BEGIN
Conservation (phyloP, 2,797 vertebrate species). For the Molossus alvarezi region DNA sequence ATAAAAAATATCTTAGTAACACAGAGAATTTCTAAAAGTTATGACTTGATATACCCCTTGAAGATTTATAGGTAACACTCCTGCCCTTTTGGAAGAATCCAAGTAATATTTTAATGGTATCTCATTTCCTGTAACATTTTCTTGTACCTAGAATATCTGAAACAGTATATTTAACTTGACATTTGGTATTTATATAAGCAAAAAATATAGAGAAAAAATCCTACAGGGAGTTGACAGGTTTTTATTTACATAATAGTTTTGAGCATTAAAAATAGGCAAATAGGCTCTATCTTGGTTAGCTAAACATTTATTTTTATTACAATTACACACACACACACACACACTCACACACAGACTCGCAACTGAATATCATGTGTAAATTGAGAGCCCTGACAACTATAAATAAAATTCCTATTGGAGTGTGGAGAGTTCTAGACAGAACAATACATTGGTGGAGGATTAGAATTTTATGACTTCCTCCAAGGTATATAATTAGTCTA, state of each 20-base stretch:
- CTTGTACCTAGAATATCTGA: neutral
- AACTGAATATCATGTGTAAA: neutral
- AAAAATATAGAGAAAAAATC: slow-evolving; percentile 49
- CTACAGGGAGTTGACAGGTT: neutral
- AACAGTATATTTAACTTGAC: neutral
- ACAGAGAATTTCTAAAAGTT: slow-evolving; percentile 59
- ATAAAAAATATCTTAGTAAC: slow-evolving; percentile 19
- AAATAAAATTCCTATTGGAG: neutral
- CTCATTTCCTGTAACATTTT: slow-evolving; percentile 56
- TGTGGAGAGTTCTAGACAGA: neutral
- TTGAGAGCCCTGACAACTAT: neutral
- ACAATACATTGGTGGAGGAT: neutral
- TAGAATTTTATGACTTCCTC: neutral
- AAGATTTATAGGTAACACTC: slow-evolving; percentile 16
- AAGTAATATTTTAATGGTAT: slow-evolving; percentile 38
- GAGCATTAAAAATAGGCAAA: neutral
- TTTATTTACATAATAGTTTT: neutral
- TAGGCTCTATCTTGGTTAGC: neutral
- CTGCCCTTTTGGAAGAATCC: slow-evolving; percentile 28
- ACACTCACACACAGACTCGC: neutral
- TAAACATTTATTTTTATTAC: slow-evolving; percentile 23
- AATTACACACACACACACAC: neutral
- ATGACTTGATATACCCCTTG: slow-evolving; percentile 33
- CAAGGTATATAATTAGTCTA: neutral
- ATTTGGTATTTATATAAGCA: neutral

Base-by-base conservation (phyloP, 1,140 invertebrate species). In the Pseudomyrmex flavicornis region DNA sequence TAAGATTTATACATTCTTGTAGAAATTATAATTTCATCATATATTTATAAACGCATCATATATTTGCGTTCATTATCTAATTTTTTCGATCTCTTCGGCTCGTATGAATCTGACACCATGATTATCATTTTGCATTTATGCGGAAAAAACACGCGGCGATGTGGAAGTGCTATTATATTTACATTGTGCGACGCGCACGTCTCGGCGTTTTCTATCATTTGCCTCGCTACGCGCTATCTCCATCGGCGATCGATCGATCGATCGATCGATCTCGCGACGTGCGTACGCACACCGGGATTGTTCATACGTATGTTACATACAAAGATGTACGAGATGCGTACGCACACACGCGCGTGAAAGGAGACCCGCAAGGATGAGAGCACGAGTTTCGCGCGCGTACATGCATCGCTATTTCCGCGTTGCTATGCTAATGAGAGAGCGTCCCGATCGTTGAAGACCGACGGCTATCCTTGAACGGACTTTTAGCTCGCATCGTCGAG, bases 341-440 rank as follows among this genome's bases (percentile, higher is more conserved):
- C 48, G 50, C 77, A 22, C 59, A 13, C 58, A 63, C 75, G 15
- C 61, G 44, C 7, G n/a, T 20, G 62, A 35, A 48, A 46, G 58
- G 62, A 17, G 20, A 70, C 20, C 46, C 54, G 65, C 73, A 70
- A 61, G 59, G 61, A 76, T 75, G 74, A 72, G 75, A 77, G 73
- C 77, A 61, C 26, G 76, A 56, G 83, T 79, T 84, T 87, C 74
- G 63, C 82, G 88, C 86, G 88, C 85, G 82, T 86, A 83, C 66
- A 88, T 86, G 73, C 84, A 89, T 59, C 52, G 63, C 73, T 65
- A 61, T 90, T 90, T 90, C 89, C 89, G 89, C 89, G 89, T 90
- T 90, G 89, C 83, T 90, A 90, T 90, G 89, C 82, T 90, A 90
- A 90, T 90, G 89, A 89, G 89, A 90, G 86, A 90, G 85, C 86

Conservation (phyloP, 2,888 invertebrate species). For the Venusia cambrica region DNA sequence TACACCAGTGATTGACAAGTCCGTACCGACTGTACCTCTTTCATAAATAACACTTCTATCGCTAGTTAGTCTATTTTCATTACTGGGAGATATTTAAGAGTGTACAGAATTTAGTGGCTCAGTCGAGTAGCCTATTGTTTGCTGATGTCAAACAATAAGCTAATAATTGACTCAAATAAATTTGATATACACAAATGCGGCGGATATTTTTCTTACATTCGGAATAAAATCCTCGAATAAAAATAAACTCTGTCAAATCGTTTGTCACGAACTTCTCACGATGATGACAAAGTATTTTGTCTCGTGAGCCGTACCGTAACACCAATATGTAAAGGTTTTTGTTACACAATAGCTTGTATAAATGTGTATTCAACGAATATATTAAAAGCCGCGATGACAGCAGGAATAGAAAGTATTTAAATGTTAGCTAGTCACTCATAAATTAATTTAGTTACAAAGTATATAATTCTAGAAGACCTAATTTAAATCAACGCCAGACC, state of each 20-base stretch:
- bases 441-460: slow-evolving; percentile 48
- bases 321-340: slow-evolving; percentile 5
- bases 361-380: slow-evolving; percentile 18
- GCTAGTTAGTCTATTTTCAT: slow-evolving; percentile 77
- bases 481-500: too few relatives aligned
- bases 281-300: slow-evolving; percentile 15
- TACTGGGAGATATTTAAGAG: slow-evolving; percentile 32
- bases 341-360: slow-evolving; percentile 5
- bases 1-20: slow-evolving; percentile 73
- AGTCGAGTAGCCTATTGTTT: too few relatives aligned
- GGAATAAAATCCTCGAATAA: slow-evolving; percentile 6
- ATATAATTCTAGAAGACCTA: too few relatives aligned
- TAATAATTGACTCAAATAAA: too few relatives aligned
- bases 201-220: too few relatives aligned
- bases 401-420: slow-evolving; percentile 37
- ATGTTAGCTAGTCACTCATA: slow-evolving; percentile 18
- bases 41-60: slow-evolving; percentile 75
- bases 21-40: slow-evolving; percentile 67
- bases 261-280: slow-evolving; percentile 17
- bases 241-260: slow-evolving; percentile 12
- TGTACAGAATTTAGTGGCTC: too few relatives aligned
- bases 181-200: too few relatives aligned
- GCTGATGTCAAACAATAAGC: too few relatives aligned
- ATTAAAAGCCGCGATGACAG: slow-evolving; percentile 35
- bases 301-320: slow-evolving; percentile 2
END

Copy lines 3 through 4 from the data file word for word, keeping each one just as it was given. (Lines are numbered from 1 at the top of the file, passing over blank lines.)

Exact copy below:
- AACTGAATATCATGTGTAAA: neutral
- AAAAATATAGAGAAAAAATC: slow-evolving; percentile 49